I fashioned a wooden disc 3/4″ thick to attach the ALA1530 head amplifier, as I didn’t want to bring along a tripod or other support stand. The Wellbrook antennas all work well near or at ground level, so I was able to get great reception with the antenna right on the beach. The diameter at two turns of the coax is only a few inches smaller diameter than Wellbrook’s aluminum tubing loops. Three strips of strategically placed Velcro straps help keep the turns together when deployed as well as during storage.

In theory a two-turn loop should give 5 dB less gain than a single turn version; however, my older ALA1530 module has 5 dB more gain than the newer “LN” type, according to Andrew Ikin of Wellbrook Communications. The net result is that my two-turn antenna should have equal gain to the larger one-turn variety. Future experimentation with this DIY coax loop antenna is in order!

The Wellbrook loop antenna, RSPdx receiver, and Windows 10 tablet on the beach in Waikoloa, Hawaii.

Another view of the DXing position. Being this close to the water with my radio gear was unnerving at first, but the wave action on a calm Hawaii beach is totally different from the Oregon/Washington beaches with waves that can move in and out by a hundred feet or more.

The Wellbrook “DIY FlexLoop” works fine at beach level, and is less conspicuous this way, too.

The ALA1530 module is bolted to the 11-inch wooden disc for support. I’ve modified the module’s sockets to securely hold SO239 female connectors.

The commercial Wellbrook FLX1530LN is a fine product, and worthy of your consideration as a compact and high performance travel antenna. Full details can be found at this link.

SDR WAV Files for Download

One of my goals from the start for my Hawaii trip was to bring back SDR “IQ” WAV files for sharing with others. These approx. 900 Mb files cover the entire medium wave band as heard from my beach location in Waikoloa.

The overall page is: https://archive.org/details/@4nradio   Clicking on any of the entries will bring you to a details page. From there just right click on the “WAVE” link, and choose “Save as…” to download. For a few of the recordings I also posted the file that precedes the one that goes across the top-of-the-hour, because things seemed a bit more lively prior to 1700 (which  was at local sunrise, give or take a couple of minutes).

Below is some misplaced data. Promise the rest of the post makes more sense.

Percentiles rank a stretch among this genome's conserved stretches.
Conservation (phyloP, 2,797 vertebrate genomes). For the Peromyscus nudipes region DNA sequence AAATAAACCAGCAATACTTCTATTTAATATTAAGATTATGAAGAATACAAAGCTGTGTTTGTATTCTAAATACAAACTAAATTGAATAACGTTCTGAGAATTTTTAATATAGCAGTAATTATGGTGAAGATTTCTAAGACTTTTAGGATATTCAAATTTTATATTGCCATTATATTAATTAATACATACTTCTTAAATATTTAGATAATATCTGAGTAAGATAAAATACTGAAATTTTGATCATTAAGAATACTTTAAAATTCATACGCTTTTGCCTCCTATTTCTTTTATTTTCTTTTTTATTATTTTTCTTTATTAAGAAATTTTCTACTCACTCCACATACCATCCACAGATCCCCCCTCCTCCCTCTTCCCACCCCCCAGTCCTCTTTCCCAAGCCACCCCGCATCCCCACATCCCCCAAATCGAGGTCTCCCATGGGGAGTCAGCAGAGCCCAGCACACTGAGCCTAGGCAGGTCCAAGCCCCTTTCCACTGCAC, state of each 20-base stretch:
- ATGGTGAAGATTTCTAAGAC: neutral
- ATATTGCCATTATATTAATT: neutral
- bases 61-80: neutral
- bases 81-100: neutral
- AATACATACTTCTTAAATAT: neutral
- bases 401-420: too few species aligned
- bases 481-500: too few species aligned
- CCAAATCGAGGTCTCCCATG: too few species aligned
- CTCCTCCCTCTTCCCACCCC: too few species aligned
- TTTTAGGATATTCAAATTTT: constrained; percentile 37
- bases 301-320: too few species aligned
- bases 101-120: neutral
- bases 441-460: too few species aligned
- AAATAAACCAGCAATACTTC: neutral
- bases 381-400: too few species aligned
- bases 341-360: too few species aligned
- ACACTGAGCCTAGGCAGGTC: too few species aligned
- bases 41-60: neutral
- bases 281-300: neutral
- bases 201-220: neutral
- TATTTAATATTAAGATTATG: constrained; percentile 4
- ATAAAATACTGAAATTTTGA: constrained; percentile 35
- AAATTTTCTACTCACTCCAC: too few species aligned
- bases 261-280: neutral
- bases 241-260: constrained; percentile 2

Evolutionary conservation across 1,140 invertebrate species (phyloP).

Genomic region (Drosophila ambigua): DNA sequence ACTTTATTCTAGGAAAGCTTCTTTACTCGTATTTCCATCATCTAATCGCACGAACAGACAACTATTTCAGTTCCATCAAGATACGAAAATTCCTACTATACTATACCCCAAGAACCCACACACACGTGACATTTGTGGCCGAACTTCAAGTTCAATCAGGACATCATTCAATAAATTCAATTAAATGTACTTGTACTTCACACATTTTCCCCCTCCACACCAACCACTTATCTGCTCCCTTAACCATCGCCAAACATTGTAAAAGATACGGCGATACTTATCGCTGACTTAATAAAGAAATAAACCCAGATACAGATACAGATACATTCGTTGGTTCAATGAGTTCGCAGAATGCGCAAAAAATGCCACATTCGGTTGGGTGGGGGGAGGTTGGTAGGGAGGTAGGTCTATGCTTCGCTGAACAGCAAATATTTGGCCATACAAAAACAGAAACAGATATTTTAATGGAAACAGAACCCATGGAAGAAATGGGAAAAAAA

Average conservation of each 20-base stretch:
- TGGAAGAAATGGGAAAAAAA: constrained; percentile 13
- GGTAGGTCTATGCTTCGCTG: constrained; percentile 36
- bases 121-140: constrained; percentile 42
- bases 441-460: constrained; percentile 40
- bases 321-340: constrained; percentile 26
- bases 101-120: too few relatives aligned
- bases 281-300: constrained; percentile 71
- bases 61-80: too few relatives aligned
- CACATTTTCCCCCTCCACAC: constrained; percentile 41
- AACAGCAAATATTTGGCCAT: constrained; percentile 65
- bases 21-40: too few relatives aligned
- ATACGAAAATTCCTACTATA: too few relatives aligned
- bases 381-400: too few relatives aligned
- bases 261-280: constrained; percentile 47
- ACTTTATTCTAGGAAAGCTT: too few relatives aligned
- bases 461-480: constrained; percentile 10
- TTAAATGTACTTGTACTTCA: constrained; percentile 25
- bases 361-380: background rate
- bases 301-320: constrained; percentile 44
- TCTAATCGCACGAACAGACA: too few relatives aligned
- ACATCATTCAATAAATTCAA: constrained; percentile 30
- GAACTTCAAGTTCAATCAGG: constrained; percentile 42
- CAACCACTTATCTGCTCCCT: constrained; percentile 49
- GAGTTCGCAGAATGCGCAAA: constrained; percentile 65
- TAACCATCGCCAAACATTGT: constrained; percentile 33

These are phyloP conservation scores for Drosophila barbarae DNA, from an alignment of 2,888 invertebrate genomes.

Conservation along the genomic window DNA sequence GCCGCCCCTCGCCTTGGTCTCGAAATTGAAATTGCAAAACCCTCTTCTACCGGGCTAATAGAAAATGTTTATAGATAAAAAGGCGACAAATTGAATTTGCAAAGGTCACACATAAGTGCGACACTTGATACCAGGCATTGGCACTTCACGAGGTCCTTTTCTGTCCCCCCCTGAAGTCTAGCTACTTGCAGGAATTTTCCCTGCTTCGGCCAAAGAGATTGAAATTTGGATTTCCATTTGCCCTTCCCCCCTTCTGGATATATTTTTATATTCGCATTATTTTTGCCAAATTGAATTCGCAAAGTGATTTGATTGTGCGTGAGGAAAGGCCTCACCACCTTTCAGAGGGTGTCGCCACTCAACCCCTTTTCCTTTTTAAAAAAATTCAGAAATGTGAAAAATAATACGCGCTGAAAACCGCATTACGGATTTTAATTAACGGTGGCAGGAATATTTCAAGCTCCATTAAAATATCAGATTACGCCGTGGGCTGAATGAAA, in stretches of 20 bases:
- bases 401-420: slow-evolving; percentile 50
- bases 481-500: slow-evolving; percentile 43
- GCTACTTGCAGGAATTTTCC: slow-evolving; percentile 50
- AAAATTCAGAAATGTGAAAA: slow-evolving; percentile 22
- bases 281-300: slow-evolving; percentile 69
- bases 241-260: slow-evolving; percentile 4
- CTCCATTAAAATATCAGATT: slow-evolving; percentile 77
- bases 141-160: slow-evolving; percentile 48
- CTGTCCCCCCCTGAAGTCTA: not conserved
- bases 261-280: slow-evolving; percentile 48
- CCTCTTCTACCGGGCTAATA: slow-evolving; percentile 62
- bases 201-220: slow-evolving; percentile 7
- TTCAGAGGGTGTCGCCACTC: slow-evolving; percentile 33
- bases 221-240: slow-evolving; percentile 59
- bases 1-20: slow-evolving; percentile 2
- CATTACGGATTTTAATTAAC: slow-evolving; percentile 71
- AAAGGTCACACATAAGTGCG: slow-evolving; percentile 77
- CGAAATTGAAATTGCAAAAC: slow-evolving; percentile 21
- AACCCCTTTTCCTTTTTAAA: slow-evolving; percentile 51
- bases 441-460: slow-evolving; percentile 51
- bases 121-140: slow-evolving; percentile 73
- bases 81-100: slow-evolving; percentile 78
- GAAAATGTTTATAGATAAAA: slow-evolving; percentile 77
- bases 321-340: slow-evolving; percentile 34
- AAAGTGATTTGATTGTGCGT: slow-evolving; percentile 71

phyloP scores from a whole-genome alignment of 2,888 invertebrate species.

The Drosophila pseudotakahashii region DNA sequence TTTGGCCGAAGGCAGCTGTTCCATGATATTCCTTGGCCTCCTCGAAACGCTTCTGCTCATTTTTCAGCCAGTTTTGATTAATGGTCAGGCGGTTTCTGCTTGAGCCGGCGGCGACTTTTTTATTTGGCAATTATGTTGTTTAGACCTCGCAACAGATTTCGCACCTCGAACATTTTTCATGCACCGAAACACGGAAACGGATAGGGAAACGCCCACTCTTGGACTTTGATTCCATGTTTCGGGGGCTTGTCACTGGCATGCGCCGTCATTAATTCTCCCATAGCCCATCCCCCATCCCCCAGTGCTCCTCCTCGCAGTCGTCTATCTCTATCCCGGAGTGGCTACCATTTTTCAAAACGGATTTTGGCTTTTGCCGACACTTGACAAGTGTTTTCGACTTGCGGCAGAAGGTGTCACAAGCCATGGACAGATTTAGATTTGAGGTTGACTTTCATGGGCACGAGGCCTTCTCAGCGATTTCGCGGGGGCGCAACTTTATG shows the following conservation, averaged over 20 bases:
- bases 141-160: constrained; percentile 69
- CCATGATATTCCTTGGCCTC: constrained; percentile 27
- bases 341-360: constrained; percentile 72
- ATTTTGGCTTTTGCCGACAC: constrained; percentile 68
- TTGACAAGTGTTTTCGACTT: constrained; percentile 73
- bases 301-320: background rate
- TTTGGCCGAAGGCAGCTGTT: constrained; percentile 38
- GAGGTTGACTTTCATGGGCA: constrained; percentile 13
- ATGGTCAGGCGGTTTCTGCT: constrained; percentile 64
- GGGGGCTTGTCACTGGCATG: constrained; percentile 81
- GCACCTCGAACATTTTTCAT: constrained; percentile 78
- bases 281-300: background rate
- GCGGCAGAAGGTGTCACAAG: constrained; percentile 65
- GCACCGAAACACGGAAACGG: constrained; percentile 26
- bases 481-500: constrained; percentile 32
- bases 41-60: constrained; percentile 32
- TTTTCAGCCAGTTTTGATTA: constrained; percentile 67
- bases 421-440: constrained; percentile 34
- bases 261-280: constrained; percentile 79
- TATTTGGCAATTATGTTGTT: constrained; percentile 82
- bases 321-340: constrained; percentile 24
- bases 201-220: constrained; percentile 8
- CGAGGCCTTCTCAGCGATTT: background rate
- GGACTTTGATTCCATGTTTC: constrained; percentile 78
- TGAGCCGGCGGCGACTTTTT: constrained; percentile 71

The IQ WAV files are only playable with suitable SDR radio software: SDRuno is first choice (but you need a RSP receiver connected). The files are also is compatible with HDSDR and SDR-Console V3. It may also play on Studio 1 software.

I hope other DXers enjoy the chance to tune through the MW band, as heard from the Big Island of Hawaii.

Guy Atkins is a Sr. Graphic Designer for T-Mobile and lives near Seattle, Washington.  He’s a regular contributor to the SWLing Post.

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Amazon Price Drop: Eton Elite Executive Portable Now $129.99

The relatively new Eton Elite Executive, formerly Eton Executive Satellit, has dropped $50 USD on its Amazon page to $129.99:

This rather major price drop lowers the cost to just $20 more than Amazon’s price for the older, silver-cased Eton Executive Satellit. According to Jay Allen’s review the new radio has identical performance to the older model; only the color is updated.

Guy Atkins is a Sr. Graphic Designer for T-Mobile and lives near Seattle, Washington.  He’s a regular contributor to the SWLing Post.